Skip to main content
Advanced Search

Filters: Tags: data.gov California LCC (X)

64 results (81ms)   

View Results as: JSON ATOM CSV
Understanding San Francisco Bay’s vulnerabilities to sea level rise is important for both biodiversity conservation and for management of public infrastructure. Coastal marshes provide essential ecosystem services such as water filtration and flood abatement while also providing important habitat for species of conservation concern. Improving our understanding of how tidal marsh habitats will be affected by sea level rise is important so that we maximize ecosystem services that coastal marshes provide and ensure that endemic populations of plants and animals persist into the future. For this project, marsh accretion was modeled by ESA PWA (http://www.pwa-ltd.com/index.html) using the Marsh-98 model, described here:...
The Center for Watershed Sciences and the Information Center for the Environment, in cooperation with affiliated organizations throughout the Sierra Nevada, are in the process of building and maintaining this data clearinghouse to support the National Fish & Wildlife Foundation meadow initiative.Meadow ecosystems of the Sierra Nevada (California, USA) have been maintained by the interplay of biotic and abiotic forces, where hydrological functions bridge aquatic and terrestrial realms. Meadows are not only key habitat for fishes, amphibians, birds, and mammals alike, but also provide enumerable ecosystem services to humans, not limited to regulating services (e.g., water filtration), provisioning services (e.g.,...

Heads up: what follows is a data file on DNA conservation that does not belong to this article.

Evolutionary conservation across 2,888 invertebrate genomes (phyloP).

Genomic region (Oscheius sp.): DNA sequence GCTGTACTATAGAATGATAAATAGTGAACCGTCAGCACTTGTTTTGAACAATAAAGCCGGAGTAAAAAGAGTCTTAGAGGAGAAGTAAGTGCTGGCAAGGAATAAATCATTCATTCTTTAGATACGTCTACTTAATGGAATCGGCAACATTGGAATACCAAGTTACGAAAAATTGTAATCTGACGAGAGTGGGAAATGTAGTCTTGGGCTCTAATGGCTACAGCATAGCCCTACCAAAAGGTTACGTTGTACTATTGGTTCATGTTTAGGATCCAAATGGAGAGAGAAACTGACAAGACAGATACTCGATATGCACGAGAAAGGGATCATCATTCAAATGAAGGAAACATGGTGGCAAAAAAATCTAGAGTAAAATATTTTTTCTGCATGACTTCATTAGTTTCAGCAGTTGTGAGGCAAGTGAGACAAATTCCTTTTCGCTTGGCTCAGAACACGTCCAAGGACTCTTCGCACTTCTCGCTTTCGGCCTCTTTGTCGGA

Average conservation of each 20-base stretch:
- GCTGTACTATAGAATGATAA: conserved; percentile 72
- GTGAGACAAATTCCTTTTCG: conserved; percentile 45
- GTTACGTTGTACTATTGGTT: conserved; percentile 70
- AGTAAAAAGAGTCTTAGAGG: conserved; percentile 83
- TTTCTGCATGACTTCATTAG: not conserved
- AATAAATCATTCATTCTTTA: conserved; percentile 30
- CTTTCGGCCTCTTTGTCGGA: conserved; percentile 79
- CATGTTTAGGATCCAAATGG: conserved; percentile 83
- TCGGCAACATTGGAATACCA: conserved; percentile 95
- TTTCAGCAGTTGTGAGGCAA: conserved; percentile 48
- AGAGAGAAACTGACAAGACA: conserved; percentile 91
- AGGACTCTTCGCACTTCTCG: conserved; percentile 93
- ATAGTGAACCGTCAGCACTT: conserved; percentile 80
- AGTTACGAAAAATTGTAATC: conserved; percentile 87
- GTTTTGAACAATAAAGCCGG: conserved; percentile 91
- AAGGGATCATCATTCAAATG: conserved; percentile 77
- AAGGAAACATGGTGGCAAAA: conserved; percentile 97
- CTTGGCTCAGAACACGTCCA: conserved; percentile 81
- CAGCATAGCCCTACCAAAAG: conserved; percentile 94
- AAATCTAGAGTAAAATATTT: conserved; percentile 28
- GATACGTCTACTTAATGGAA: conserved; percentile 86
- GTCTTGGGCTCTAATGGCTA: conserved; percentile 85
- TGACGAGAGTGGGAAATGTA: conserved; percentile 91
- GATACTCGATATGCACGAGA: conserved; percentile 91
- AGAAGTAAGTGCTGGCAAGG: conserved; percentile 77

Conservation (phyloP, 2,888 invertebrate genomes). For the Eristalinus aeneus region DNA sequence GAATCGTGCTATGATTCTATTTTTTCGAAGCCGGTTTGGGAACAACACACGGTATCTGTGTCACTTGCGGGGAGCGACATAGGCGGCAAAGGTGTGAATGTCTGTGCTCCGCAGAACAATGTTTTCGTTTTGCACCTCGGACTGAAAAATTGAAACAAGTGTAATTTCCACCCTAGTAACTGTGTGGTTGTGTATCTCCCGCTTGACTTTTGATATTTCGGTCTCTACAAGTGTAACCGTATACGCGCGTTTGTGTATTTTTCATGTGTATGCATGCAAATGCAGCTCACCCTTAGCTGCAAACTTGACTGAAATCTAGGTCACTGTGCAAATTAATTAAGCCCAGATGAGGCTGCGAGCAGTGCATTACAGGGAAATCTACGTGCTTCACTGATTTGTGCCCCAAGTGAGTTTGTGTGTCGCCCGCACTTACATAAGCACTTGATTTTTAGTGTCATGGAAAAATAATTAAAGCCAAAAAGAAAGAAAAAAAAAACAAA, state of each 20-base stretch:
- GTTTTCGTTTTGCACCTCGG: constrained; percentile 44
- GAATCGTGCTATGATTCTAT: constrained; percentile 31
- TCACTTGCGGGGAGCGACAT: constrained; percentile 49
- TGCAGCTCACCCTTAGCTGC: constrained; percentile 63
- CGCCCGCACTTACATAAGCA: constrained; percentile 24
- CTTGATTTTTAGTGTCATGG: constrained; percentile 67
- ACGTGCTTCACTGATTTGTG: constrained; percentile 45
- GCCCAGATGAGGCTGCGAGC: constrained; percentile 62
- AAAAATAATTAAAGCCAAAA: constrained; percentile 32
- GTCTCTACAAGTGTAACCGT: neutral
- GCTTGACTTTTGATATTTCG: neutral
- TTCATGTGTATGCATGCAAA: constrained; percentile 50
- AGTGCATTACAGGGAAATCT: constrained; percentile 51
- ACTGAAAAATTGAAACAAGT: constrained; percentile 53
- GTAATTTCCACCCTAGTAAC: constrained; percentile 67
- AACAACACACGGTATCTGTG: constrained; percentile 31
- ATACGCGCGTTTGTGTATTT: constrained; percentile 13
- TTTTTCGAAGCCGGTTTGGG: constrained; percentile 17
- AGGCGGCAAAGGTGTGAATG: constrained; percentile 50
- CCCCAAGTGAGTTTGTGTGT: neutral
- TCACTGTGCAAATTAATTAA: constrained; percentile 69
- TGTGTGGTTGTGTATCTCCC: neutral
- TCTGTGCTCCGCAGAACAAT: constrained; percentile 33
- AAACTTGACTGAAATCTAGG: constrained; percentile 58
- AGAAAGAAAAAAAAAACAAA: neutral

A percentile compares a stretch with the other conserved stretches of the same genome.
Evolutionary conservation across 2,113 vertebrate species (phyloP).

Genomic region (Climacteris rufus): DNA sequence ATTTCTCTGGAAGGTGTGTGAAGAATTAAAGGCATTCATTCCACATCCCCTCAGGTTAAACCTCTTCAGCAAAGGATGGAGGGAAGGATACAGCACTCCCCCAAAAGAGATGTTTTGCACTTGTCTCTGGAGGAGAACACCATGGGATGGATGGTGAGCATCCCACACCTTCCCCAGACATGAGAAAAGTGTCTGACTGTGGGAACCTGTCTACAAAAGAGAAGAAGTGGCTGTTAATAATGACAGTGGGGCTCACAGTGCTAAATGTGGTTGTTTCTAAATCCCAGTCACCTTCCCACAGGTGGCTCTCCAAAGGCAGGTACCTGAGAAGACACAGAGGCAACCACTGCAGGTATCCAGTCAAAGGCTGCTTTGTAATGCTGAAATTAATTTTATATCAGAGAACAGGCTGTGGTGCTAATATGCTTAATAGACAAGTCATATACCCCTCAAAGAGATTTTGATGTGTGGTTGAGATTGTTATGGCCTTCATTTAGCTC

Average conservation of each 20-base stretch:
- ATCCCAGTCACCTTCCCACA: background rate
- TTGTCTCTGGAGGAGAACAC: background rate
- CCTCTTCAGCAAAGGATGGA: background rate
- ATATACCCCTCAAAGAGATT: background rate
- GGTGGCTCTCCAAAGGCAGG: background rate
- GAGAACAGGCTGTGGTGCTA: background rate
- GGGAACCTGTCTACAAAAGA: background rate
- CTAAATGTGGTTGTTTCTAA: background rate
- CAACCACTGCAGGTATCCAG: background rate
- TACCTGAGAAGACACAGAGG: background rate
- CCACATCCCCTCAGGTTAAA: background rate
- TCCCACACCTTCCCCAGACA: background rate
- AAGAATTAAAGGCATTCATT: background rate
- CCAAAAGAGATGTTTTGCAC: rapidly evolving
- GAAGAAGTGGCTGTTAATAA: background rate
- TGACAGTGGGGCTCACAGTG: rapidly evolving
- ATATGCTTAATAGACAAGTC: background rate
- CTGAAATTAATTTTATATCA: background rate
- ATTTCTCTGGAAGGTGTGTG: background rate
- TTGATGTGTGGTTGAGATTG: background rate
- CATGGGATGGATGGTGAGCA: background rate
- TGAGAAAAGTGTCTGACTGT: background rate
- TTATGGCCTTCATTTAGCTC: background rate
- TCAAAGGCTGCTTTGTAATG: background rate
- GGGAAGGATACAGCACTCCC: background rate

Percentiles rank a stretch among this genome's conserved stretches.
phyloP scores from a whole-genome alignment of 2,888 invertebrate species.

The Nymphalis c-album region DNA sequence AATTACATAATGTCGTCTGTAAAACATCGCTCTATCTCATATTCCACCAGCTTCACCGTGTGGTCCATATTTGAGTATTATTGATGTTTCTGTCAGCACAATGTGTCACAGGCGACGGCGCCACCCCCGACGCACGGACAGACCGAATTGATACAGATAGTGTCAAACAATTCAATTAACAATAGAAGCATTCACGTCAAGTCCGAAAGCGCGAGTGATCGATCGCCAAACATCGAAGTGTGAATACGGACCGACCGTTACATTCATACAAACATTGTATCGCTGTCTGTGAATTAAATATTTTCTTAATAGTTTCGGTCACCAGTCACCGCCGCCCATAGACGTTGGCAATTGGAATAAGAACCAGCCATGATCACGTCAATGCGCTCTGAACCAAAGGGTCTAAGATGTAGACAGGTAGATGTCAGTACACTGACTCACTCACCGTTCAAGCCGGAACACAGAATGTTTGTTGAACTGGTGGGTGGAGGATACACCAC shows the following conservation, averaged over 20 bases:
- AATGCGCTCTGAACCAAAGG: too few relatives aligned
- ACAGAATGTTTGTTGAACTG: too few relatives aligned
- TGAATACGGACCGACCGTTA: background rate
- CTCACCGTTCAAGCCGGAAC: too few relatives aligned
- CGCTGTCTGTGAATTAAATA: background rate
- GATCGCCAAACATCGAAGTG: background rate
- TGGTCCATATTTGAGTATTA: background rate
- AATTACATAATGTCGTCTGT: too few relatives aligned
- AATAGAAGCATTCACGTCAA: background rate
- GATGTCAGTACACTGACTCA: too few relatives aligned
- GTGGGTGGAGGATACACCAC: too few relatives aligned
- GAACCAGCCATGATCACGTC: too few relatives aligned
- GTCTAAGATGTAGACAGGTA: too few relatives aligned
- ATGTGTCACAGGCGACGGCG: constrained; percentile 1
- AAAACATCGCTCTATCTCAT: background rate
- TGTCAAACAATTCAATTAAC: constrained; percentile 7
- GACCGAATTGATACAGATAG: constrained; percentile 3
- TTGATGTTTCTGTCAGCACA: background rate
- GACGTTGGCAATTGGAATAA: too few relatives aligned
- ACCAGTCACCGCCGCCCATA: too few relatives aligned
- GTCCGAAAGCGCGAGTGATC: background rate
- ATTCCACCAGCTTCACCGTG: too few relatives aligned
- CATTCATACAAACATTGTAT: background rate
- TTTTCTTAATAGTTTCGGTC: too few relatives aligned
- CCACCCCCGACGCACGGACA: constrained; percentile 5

Species richness indicates the number of different species predicted to be able to occur at a location. Maps show the projected species richness under current climate and two models of future climate conditions. Species richness is calculated by converting the predictions from maxent models into binary maps of presence and absence and summing the maps across all species. Higher values in the maps indicate where more bird species are projected to be able to occur.
This dataset was developed from fieldwork completed in the winter, spring, and summer of 2016-2017 at the Regional Scale across public and private lands in the San Joaquin Valley. This data is embargoed until manuscript publication, and sensitive due to containing locations of endangered species.